Sometimes, Peary agrees with the Academy’s choices, but more often than not he doesn’t. That’s where things get really interesting. For example, for the year 1958, the musical Gigi won Best Picture. Peary’s winner is Touch of Evil, the classic noir directed by Orson Welles. For the year 1977, he chooses Sissy Spacek for Best Actress in Carrie over the Academy’s choice, Faye Dunaway in Network. It’s no surprise that Peary celebrates a number of often neglected genre films among his Oscar picks, as he’s the author of the acclaimed Cult Movies books, which celebrate the weird, wild and wonderful world of genre cinema. Some of his choices even address infamous snubs by the Academy: the alternate Oscar for 1982's Best Picture goes to Steven Spielberg’s E.T. over director Richard Attenborough's epic biography Gandhi, which was the Academy's choice.

Peary’s insightful commentary regarding the performers and the films he’s selected as the winners makes for fascinating reading. Many of his choices may open your eyes to some excellent films and performances you haven’t seen, or remind you of old favorites that you’ll want to rediscover. I do wish Peary would publish an updated edition of the book, as it would be wonderful to see his own choices for some of the more recent Oscar winners. One thing’s for sure, after you finish reading Alternate Oscars, it will probably open up a whole new series of discussions with your fellow movie fans. The book is currently out of print, but affordable used copies can easily be found at online retailers such as Amazon. Seek out Danny Peary’s Alternate Oscars, and let the debates and discourses begin!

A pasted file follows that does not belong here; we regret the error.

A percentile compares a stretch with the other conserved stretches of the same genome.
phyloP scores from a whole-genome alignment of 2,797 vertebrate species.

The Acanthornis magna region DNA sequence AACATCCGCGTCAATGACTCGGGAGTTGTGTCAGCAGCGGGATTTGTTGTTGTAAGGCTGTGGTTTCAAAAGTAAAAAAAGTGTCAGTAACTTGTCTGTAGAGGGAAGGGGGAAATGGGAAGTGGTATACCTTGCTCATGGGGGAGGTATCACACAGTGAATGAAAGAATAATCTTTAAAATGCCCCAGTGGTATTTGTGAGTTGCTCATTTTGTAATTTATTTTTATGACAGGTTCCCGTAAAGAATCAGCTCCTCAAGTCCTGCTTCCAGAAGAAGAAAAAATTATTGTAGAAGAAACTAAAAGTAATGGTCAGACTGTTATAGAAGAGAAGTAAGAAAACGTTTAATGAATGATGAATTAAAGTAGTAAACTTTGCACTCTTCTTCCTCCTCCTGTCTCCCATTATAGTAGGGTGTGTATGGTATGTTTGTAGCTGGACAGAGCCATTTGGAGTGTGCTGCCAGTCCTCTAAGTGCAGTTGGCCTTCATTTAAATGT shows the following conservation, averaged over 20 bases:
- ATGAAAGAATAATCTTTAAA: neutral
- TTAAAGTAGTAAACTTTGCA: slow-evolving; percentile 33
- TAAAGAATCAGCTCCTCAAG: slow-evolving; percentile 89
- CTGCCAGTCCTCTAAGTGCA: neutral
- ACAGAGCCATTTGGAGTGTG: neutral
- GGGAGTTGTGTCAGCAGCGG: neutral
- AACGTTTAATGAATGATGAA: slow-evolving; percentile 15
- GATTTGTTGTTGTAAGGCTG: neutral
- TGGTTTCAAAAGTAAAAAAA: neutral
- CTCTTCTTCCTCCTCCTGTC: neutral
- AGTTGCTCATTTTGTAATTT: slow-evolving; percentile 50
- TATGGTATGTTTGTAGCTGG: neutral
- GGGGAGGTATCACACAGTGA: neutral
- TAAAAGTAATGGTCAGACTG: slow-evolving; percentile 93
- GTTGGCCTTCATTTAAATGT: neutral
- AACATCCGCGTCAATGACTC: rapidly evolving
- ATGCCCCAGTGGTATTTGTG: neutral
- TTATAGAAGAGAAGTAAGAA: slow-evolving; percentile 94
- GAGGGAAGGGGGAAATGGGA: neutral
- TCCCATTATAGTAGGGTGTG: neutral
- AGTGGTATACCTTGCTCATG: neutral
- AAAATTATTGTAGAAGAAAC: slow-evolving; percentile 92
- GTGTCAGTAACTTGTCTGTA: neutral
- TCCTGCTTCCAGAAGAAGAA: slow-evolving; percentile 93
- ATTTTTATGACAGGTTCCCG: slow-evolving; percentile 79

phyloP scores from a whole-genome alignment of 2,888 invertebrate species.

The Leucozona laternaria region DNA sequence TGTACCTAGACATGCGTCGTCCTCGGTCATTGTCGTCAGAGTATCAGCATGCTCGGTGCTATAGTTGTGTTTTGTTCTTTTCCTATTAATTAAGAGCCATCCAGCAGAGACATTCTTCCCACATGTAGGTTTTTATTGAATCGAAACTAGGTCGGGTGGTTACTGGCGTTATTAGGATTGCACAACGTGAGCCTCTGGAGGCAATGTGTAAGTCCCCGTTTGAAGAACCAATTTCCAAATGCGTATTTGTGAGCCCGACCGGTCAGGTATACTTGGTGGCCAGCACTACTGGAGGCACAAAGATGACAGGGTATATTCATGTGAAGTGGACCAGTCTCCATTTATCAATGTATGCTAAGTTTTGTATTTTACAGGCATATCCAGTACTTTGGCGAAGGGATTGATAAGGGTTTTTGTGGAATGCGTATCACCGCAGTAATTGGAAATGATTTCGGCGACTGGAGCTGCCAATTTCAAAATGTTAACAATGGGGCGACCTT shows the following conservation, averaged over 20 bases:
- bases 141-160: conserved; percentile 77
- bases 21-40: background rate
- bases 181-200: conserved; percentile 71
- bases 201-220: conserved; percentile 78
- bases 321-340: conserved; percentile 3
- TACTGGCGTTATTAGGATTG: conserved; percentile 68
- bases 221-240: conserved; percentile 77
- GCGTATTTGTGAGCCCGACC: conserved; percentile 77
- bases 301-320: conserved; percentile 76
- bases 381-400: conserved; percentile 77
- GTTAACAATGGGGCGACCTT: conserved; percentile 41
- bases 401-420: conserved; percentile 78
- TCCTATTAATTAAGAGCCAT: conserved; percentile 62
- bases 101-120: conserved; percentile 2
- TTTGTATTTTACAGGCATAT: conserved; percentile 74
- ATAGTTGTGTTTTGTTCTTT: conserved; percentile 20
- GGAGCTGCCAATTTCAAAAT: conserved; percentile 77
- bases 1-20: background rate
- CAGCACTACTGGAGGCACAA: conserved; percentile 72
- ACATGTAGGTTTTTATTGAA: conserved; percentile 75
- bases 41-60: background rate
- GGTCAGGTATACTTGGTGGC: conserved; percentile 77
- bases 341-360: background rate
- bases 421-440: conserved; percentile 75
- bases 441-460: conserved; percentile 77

Sunday, February 25, 2018

Retro Movie: Ray Milland in Corman's "X"

Diana Van der Vlis & Ray Milland